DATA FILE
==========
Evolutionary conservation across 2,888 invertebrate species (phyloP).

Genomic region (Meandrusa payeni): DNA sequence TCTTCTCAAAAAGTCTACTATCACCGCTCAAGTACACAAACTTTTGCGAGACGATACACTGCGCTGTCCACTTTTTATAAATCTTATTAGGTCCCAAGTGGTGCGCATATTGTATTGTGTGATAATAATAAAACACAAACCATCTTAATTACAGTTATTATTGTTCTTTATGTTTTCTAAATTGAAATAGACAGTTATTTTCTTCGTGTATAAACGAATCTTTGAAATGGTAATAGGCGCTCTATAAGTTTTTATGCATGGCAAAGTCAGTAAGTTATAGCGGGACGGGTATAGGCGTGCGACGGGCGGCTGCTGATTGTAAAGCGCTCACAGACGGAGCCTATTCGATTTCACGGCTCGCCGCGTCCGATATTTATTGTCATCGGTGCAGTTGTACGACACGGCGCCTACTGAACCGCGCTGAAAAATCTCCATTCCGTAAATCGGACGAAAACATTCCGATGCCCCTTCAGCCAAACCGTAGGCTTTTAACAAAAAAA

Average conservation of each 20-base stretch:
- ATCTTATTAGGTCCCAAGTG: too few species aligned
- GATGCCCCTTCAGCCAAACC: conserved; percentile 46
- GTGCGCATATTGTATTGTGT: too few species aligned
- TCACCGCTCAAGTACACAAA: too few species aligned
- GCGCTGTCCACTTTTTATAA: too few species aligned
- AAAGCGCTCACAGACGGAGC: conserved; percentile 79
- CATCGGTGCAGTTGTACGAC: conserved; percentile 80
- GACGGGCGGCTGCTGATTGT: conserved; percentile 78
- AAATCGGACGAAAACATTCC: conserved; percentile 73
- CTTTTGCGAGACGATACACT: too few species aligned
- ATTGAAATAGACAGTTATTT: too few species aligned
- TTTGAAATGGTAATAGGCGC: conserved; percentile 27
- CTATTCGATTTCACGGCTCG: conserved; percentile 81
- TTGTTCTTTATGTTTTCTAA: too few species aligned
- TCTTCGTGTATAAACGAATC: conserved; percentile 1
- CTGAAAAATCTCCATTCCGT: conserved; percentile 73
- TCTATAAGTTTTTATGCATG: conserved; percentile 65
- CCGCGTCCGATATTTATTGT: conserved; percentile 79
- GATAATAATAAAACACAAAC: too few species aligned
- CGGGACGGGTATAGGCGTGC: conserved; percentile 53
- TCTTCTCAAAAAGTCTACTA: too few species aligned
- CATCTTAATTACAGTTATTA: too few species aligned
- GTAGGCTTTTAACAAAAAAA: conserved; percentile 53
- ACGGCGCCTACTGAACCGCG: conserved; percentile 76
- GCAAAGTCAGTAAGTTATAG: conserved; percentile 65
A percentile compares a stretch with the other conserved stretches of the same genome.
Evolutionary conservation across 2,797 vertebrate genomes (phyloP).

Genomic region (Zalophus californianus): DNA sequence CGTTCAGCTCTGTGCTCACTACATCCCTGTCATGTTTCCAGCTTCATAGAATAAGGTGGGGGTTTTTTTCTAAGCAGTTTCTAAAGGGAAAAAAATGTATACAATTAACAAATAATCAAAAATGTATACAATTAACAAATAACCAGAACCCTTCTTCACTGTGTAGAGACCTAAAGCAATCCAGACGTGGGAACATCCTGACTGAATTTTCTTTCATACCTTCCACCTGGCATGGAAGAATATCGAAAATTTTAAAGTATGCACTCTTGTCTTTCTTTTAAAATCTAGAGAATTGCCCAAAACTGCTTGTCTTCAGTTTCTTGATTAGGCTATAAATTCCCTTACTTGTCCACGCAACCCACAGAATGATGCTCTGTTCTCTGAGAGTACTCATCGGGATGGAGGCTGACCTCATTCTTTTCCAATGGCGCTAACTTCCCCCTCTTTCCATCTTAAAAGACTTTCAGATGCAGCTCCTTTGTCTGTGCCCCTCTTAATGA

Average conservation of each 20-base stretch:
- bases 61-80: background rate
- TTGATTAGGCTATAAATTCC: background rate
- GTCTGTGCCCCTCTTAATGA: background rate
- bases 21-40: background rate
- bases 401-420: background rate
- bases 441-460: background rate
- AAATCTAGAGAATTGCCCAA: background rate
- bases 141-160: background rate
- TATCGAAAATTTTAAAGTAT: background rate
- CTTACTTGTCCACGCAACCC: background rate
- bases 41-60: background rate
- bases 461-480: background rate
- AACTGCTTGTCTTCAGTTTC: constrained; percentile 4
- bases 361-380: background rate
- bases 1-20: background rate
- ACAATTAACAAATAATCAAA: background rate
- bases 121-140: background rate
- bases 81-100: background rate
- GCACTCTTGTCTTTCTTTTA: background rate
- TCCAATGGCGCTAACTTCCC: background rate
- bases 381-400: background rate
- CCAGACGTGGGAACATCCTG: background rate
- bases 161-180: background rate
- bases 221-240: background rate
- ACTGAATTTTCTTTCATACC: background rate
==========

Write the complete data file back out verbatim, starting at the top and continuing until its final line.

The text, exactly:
Evolutionary conservation across 2,888 invertebrate species (phyloP).

Genomic region (Meandrusa payeni): DNA sequence TCTTCTCAAAAAGTCTACTATCACCGCTCAAGTACACAAACTTTTGCGAGACGATACACTGCGCTGTCCACTTTTTATAAATCTTATTAGGTCCCAAGTGGTGCGCATATTGTATTGTGTGATAATAATAAAACACAAACCATCTTAATTACAGTTATTATTGTTCTTTATGTTTTCTAAATTGAAATAGACAGTTATTTTCTTCGTGTATAAACGAATCTTTGAAATGGTAATAGGCGCTCTATAAGTTTTTATGCATGGCAAAGTCAGTAAGTTATAGCGGGACGGGTATAGGCGTGCGACGGGCGGCTGCTGATTGTAAAGCGCTCACAGACGGAGCCTATTCGATTTCACGGCTCGCCGCGTCCGATATTTATTGTCATCGGTGCAGTTGTACGACACGGCGCCTACTGAACCGCGCTGAAAAATCTCCATTCCGTAAATCGGACGAAAACATTCCGATGCCCCTTCAGCCAAACCGTAGGCTTTTAACAAAAAAA

Average conservation of each 20-base stretch:
- ATCTTATTAGGTCCCAAGTG: too few species aligned
- GATGCCCCTTCAGCCAAACC: conserved; percentile 46
- GTGCGCATATTGTATTGTGT: too few species aligned
- TCACCGCTCAAGTACACAAA: too few species aligned
- GCGCTGTCCACTTTTTATAA: too few species aligned
- AAAGCGCTCACAGACGGAGC: conserved; percentile 79
- CATCGGTGCAGTTGTACGAC: conserved; percentile 80
- GACGGGCGGCTGCTGATTGT: conserved; percentile 78
- AAATCGGACGAAAACATTCC: conserved; percentile 73
- CTTTTGCGAGACGATACACT: too few species aligned
- ATTGAAATAGACAGTTATTT: too few species aligned
- TTTGAAATGGTAATAGGCGC: conserved; percentile 27
- CTATTCGATTTCACGGCTCG: conserved; percentile 81
- TTGTTCTTTATGTTTTCTAA: too few species aligned
- TCTTCGTGTATAAACGAATC: conserved; percentile 1
- CTGAAAAATCTCCATTCCGT: conserved; percentile 73
- TCTATAAGTTTTTATGCATG: conserved; percentile 65
- CCGCGTCCGATATTTATTGT: conserved; percentile 79
- GATAATAATAAAACACAAAC: too few species aligned
- CGGGACGGGTATAGGCGTGC: conserved; percentile 53
- TCTTCTCAAAAAGTCTACTA: too few species aligned
- CATCTTAATTACAGTTATTA: too few species aligned
- GTAGGCTTTTAACAAAAAAA: conserved; percentile 53
- ACGGCGCCTACTGAACCGCG: conserved; percentile 76
- GCAAAGTCAGTAAGTTATAG: conserved; percentile 65
A percentile compares a stretch with the other conserved stretches of the same genome.
Evolutionary conservation across 2,797 vertebrate genomes (phyloP).

Genomic region (Zalophus californianus): DNA sequence CGTTCAGCTCTGTGCTCACTACATCCCTGTCATGTTTCCAGCTTCATAGAATAAGGTGGGGGTTTTTTTCTAAGCAGTTTCTAAAGGGAAAAAAATGTATACAATTAACAAATAATCAAAAATGTATACAATTAACAAATAACCAGAACCCTTCTTCACTGTGTAGAGACCTAAAGCAATCCAGACGTGGGAACATCCTGACTGAATTTTCTTTCATACCTTCCACCTGGCATGGAAGAATATCGAAAATTTTAAAGTATGCACTCTTGTCTTTCTTTTAAAATCTAGAGAATTGCCCAAAACTGCTTGTCTTCAGTTTCTTGATTAGGCTATAAATTCCCTTACTTGTCCACGCAACCCACAGAATGATGCTCTGTTCTCTGAGAGTACTCATCGGGATGGAGGCTGACCTCATTCTTTTCCAATGGCGCTAACTTCCCCCTCTTTCCATCTTAAAAGACTTTCAGATGCAGCTCCTTTGTCTGTGCCCCTCTTAATGA

Average conservation of each 20-base stretch:
- bases 61-80: background rate
- TTGATTAGGCTATAAATTCC: background rate
- GTCTGTGCCCCTCTTAATGA: background rate
- bases 21-40: background rate
- bases 401-420: background rate
- bases 441-460: background rate
- AAATCTAGAGAATTGCCCAA: background rate
- bases 141-160: background rate
- TATCGAAAATTTTAAAGTAT: background rate
- CTTACTTGTCCACGCAACCC: background rate
- bases 41-60: background rate
- bases 461-480: background rate
- AACTGCTTGTCTTCAGTTTC: constrained; percentile 4
- bases 361-380: background rate
- bases 1-20: background rate
- ACAATTAACAAATAATCAAA: background rate
- bases 121-140: background rate
- bases 81-100: background rate
- GCACTCTTGTCTTTCTTTTA: background rate
- TCCAATGGCGCTAACTTCCC: background rate
- bases 381-400: background rate
- CCAGACGTGGGAACATCCTG: background rate
- bases 161-180: background rate
- bases 221-240: background rate
- ACTGAATTTTCTTTCATACC: background rate